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Energy price cap rise – pushing millions more into poverty

Energy regulator Ofgem has just announced plans to raise the current price cap – a move that could affect 15 million households across the UK.

From April 1st, the price cap for the 11 million households on default tariffs will go up to £1,138. And for the 4 million other households using a pre-payment meter, the cost of energy bills could go up to £1,156. 

This disgraceful move will affect low-paid workers, the unemployed, families, and disabled or elderly people alike. For many people, needing to work from home during the pandemic will already have pushed up the heating bills, while the current £20 increase to Universal Credit payments is set to end in April, pushing even more millions of people into poverty. 

For those still on ‘Legacy Benefits’ instead of Universal Credit, including Employment and Support Allowance – a benefit paid on the grounds of sickness or disability – there never was a £20 uplift in the first place. The Citizens Advice Bureau (CAB) has calculated the £20 increase as being equivalent to “nearly a whole week (six days) energy costs for a below average income household.”

The title of Ofgem’s press briefing itself ‘helpfully’ advises us that “consumers should switch to save money”, putting the onus on ordinary people to simply choose a ‘better’ supplier, while ensuring that big business profits can continue to rise.

Fuel poverty – a scandal caused by the drive for profit

Behind this notion of ‘consumer choice’, however, is yet another damning indictment of capitalism and the energy industry in the sixth-richest nation in the world. 

Last year, an extra 600,000 households that owed energy bill arrears payments pushed the UK total up to two million. 

For example, in Doncaster alone, more than ten percent of people live in fuel poverty, not far off from the Yorkshire average. According to CAB research, almost seven million households are anxious about being able to pay their bill this winter.

At the other end are the bloated profits raked in by the energy monopolies in the UK; according to a CAB report called Monopoly Money: How consumers overpaid by billions’, data from 2016 and 2018 showed that the poorest people in society paid 14% of their income on just their water and energy bills.

The danger to health

Fuel poverty was a severe risk to people’s health and lives long before the Covid-19 pandemic. Research from 2014 explained the following:

Cold weather experienced in the winter months can affect or exacerbate a range of health problems, including respiratory and circulatory conditions, cardiovascular disease, mental health and accidental injury. In some circumstances, health problems may be exacerbated to a degree that they may cause death. In England, there were an estimated 29,200 excess winter deaths in 2012-13. Estimates suggest that some 10% of excess winter deaths are directly attributable to fuel poverty and 21.5% of excess winter deaths are attributable to the coldest 25% of homes.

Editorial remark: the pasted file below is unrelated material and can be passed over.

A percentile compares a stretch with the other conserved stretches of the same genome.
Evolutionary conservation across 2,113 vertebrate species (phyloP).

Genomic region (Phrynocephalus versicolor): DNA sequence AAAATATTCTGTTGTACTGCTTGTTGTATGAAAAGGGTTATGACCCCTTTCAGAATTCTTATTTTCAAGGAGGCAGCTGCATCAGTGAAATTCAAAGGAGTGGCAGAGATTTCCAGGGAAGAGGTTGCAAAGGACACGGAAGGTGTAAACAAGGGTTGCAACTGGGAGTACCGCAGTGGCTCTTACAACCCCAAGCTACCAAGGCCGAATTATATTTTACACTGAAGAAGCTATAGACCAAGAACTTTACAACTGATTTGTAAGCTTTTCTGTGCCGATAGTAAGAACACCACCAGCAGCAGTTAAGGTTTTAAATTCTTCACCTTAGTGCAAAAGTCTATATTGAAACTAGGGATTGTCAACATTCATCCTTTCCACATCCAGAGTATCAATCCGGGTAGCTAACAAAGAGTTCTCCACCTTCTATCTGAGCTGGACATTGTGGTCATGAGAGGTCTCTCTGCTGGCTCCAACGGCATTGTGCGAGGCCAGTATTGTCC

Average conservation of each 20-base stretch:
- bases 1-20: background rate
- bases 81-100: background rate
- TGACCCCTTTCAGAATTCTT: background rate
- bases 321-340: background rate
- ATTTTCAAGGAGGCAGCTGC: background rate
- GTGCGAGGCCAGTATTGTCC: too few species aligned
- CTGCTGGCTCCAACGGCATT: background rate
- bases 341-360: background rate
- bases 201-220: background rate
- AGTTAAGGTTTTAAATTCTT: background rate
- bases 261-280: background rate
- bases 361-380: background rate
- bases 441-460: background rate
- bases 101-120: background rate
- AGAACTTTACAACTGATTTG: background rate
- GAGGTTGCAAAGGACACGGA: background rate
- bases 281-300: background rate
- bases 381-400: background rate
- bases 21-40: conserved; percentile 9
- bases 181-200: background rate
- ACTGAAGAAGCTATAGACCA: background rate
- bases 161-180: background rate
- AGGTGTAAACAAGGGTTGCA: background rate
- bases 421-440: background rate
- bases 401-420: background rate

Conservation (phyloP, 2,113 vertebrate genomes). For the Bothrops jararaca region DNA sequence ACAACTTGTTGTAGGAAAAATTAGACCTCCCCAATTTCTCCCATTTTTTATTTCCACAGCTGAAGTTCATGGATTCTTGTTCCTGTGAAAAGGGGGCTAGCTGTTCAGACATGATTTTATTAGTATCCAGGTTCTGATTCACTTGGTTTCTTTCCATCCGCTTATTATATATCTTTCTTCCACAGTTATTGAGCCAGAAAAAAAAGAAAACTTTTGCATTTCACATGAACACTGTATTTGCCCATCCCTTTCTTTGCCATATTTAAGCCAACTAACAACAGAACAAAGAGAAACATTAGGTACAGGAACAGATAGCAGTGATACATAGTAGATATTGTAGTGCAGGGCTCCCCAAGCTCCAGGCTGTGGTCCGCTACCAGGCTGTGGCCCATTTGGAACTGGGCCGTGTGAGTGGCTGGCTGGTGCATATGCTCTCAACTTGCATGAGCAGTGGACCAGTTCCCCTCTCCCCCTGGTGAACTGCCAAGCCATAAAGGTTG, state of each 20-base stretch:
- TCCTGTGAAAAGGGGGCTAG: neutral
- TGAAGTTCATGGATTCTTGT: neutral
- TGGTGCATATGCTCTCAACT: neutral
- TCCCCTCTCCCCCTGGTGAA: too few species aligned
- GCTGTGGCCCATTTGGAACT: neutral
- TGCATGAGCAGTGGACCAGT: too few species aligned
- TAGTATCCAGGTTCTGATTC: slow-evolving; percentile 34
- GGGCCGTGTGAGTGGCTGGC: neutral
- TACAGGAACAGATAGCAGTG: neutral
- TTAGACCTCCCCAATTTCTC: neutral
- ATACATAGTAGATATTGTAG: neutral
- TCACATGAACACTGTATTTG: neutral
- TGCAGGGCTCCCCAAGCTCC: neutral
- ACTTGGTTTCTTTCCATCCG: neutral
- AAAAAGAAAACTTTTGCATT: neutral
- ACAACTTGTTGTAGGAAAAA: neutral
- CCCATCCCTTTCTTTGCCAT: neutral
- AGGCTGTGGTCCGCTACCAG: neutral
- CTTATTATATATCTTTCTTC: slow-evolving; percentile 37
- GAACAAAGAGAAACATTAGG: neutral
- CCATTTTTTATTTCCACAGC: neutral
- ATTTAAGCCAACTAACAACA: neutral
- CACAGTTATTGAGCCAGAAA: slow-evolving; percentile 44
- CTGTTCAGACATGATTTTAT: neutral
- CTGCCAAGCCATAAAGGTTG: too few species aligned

According to National Energy Action (NEA), last winter saw 8,500 deaths because of cold homes; a 20% increase from the winter before that. The NHS lists of people who are either clinically extremely vulnerable, or clinically vulnerable, includes those who suffer with respiratory diseases such as COPD, asthma, bronchitis, and emphysema.

Cold, unheated homes, due to peoples’ inability to afford the bills given the poverty resulting from low wages, benefits, pay cuts under furlough or job losses, will not only exacerbate these health conditions, but increase the risk from Covid-19. The UK already has an appalling high death rate – more than 100,000 people – and the harsh experience of not being able to afford a properly-heated home is a disgraceful indictment of a system that is also responsible for funeral povertya housing crisis, and shambolic privatised care.

What do socialists say?

The Monopoly Money report mentioned above says that: “Companies and regulators must do a better job of demonstrating the virtues of our current model of ownership, or people will lose faith in it.” 

But we can have no faith in either companies who are purely driven by profit, and by ‘regulators’ who are squarely on the side of business interests. The ‘current model of ownership’ has failed to provide even a basic standard of living for millions of people, and no tinkering at the edges or moral appeals to the bosses will fundamentally help working-class people.

We say: 

  • No to raising the price cap! No-one should face the dire risk of a poorly-heated home for lack of energy, nor face the choice of whether to ‘heat or eat’. All debt arrears to be cancelled, with full financial support given to people who need help with current or future bills. For a mass programme of decent social housing construction.
  • We need a living wage and secure jobs for all, as well as an increase to benefits for those who need them. No to scrapping the £20 Universal Credit increase.
  • All energy companies should immediately be taken into public ownership, under workers’ democratic control and management. 
  • Capitalism puts our health and our lives in danger. Fight for the socialist transformation of society!

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